Labor Costs Rise at Record Pace But Workers Still Lose Out To Inflation

US President Joe Biden waves as he boards Air Force One at Andrews Air Force Base before departing for Italy and the United Kingdom on October 28, 2021 at Joint Base Andrews, Maryland. - President Biden is traveling to the G20 summit in Rome and COP26 in Glasgow. (Photo by …
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The cost of employing the average U.S. worker increased at the fastest pace on record in the third quarter, data from the Labor Department showed Friday.

But workers are still losing out to inflation on an annual basis.

The employment cost index jumped 1.3 percent from the prior quarter, according to Labor Department data released Friday. The gauge increased 3.7 percent from a year earlier.

Wages and salaries, which make up 70 percent of overall compensation, increased 4.2 percent for the 12-month period ending in September 2021, a big acceleration from the 12-month period ending a year ago. Compared with the second quarter, wages were up 1.3 percent.  The cost of benefits rose 2.5 percent compared with 12 months ago, and 0.9 percent compared with the second quarter.

The Consumer Price Index, the Labor Department’s inflation metric, rose up 5.4 percent over the 12 months ending in September. Another measure of inflation, which gauges the changes in prices paid by wage earners and clerical workers, was up 5.9 percent.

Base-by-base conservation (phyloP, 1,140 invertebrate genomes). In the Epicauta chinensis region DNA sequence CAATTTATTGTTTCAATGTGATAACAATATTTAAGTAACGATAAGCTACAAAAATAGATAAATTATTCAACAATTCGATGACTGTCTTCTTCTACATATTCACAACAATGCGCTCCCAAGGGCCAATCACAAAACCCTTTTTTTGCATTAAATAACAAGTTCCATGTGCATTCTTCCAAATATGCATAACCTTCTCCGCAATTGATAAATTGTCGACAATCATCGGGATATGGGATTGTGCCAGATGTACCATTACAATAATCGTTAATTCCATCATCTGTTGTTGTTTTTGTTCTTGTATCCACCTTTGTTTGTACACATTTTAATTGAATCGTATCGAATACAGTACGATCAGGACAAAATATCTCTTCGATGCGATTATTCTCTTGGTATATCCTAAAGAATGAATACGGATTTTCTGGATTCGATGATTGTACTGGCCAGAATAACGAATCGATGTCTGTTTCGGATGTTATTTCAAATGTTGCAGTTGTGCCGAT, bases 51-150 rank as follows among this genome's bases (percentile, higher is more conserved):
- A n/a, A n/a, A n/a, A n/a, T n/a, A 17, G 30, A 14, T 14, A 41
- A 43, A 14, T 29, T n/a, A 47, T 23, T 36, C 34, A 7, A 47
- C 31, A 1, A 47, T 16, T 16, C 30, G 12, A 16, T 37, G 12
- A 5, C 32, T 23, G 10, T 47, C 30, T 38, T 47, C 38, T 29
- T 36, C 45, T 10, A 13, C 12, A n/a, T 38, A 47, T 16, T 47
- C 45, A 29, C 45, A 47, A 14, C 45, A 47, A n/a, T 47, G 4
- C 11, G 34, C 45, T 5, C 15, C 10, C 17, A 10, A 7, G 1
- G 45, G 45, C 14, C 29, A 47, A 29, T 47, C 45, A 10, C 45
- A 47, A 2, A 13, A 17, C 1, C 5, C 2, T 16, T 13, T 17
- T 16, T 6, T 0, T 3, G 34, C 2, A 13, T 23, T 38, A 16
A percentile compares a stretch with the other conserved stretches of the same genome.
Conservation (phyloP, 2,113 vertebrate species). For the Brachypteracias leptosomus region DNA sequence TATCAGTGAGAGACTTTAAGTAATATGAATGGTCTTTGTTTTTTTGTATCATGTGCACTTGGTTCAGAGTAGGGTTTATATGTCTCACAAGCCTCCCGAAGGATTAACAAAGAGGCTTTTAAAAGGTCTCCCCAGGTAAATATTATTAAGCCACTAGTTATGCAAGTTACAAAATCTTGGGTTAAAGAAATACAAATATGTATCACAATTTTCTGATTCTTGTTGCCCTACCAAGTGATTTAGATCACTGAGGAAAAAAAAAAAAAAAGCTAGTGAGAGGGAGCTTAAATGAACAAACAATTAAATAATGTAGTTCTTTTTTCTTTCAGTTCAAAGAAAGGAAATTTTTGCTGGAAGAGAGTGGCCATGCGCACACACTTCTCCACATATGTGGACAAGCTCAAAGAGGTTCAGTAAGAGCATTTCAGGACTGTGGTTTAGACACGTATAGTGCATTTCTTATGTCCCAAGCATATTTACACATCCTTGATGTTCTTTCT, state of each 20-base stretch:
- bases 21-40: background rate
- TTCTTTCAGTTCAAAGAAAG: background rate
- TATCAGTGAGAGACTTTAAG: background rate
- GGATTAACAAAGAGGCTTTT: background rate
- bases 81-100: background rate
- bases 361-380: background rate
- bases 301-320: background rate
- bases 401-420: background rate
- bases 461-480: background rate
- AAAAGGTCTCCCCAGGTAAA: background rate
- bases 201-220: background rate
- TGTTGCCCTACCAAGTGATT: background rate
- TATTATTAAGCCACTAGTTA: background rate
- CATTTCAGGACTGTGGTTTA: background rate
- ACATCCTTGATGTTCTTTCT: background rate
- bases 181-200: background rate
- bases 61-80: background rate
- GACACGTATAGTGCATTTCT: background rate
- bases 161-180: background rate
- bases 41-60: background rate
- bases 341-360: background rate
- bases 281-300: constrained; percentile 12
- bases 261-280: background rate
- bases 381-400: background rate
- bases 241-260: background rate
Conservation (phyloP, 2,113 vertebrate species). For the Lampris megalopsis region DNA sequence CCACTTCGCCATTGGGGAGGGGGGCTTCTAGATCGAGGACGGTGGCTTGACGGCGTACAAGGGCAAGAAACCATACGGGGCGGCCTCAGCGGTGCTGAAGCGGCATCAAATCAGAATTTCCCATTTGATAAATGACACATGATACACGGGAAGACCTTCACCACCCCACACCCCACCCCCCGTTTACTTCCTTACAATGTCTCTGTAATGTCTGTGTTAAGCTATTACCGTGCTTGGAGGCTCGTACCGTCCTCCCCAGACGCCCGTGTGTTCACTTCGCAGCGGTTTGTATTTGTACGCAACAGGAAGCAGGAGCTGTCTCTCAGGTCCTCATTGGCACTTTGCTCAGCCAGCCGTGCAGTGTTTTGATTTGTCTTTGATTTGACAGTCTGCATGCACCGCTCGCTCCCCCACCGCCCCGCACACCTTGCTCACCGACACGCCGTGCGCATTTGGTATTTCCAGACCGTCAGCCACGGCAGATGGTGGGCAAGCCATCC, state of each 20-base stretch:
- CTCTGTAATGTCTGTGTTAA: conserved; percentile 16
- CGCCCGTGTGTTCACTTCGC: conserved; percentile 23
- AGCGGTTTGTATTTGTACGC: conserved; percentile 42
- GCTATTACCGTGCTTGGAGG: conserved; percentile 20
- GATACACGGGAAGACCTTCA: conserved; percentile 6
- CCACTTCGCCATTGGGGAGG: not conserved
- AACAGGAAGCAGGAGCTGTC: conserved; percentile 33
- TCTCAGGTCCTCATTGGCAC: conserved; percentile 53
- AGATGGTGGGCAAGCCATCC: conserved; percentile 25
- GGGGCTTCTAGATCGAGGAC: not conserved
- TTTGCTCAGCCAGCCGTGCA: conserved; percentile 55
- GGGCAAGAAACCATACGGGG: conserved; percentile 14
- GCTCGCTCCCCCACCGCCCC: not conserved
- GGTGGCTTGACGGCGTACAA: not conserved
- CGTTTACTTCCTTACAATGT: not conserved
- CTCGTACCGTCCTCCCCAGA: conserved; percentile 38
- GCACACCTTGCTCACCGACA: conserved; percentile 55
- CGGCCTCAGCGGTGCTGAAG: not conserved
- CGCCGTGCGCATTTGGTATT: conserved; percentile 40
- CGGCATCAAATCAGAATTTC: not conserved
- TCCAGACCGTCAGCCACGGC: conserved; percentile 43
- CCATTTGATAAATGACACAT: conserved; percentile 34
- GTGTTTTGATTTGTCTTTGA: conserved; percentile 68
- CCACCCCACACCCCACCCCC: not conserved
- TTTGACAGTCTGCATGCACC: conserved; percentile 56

The Department of Labor said wages and salaries fell 1.1 percent compared with a year ago after adjusting for inflation, which it does by comparing non-seasonally adjusted CPI for all urban consumers with unadjusted ECI.

A silver lining: inflation-adjusted wage costs rose six-tenths of a percentage point compared with the prior quarter, according to the Department of Labor. Overall compensation was up four-tenths of a percentage point. So even though workers are still behind on an annual basis, they regained some ground in the July through September period.

Economists had forecast a smaller rise in compensation costs of 0.9 percent for the quarter and 3.7 percent annually.

Compensation costs for workers in the private sector increased 4.1 percent over the year. Wages were up 4.6 percent and benefit costs up 2.6 percent.

Annual compensation cost increases ranged from 3.2 percent for management, professional, and related occupations to 6.1 percent for service occupations. Construction worker compensation rose three percent compared with a year ago. Leisure and hospitality compensation costs jumped 6.9 percent. Transportation and materials shipping workers were paid 5.7 percent more. The cost of employing workers in manufacturing rose 4.5 percent.

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